The Irregular Warfare Group (IWG) exposes Cadets to the principles of Irregular Warfare and special operations writ large at the strategic, operational, and tactical levels. The program emphasizes critical thinking, innovation, small unit leadership, and team-building in order to prepare Cadets to wade into uncertainty and confront the intellectual, physical, and moral challenges of today’s complex operating environment. It also provides the opportunity for Cadets to develop critical relationships that will significantly influence their careers and future contributions to U.S. national security.

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Advanced Research Opportunities

In addition to mentoring Cadets pursuing their theses the CTC assists select Cadets who have a particular research interest with locating a sponsoring agency for both funds and additional academic opportunities. Past projects that have received additional support from the Defense Threat Reduction Agency (DTRA) include senior theses concerning the London 2012 Olympics, and illicit smuggling networks. The CTC has also supported a Behavioral Sciences & Leadership thesis cadet whose paper was accepted on a panel with Terrorism Experts Martha Crenshaw and Gerald Post.

Required Terrorism Minor Courses

Terrorism: New Challenges – SS465

This course is designed to offer cadets a solid understanding of the causes, nature, and consequences of terrorism, and of the practical and moral dilemmas facing states’ attempts to counter the terrorist threat. The course rests on the assumption that a sophisticated understanding of the contemporary terrorist threat requires an understanding both of the theoretical and historical underpinnings of terrorism, as well as of practical and policy considerations surrounding terrorism and counterterrorism. We will therefore approach the topics from both a theoretical and practical stance; in other words, we will apply theory to contemplate, develop, and discuss policy relevant solutions. The course also rests on the assumption that an informed understanding of terrorism must involve examinations at various levels of analysis: that of the individual terrorist, that of the terrorist group, and that of the situational context of terrorism.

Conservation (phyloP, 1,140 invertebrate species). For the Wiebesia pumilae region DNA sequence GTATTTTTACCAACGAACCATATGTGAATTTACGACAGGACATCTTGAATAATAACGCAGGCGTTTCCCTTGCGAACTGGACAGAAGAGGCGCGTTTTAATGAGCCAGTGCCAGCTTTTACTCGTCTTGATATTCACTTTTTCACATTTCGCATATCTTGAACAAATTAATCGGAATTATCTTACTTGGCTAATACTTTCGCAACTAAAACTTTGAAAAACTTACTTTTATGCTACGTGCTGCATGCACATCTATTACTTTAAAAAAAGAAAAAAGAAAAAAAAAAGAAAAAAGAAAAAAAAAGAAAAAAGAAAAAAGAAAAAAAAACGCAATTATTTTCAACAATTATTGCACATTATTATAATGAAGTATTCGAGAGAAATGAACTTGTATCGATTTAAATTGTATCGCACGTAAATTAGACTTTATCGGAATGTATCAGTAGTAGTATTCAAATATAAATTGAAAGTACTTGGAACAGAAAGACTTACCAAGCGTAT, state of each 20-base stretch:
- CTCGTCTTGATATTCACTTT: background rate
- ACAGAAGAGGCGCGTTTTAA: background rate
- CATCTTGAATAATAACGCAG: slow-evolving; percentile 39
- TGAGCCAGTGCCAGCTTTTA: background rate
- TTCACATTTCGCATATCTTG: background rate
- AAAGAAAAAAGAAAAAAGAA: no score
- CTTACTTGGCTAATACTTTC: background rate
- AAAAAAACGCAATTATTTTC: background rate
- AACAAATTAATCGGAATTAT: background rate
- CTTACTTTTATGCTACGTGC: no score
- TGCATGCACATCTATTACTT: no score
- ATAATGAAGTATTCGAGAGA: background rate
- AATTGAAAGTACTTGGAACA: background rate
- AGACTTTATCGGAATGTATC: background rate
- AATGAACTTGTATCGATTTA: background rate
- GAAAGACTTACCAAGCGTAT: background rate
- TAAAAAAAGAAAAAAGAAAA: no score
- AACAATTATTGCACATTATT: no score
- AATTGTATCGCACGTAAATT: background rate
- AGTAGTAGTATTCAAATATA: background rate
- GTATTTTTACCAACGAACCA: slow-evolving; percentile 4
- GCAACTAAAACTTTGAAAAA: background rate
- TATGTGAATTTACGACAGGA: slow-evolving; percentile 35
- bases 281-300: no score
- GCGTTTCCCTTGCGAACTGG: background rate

Combating Terrorism – SS466

This course will introduce cadets to the tools, tactics, and strategies of combating terrorism in the current operational environment. Additionally, cadets will learn about the metrics used to evaluate counterterrorism strategies and tactics. The goal of the course is for cadets to think critically about combating terrorism. In short, this course exposes cadets to how we currently combat terrorism and encourages critical thought on how we can improve the way we fight terrorism in “the long war.”

Homeland Security – SS464*

*Although not a core class, SS464 is a required class for those cadets who pursue the TSM Counterterrorism track. It is also a popular class.

This course addresses the complex challenges of homeland security through an interdisciplinary approach. It provides future leaders with a thorough understanding of the homeland security policy area, explores the evolving nature of the terrorist threat, and analyzes the unprecedented and complex challenges America faces in providing for its security. The course examines how homeland security policy intersects with other domestic and foreign policy issues, how our federalist system of government affects homeland security, and how moral, ethical, and civil liberties concerns complicate the development of effective homeland security policies. By analyzing the threat and developing an understanding of the unique policy problems and tools of homeland security, the course enables students to critically assess national efforts in such areas as border security, domestic counterterrorism policy, preemption of emerging threats, critical infrastructure protection, countering proliferation of weapons of mass destruction, and emergency preparedness and response.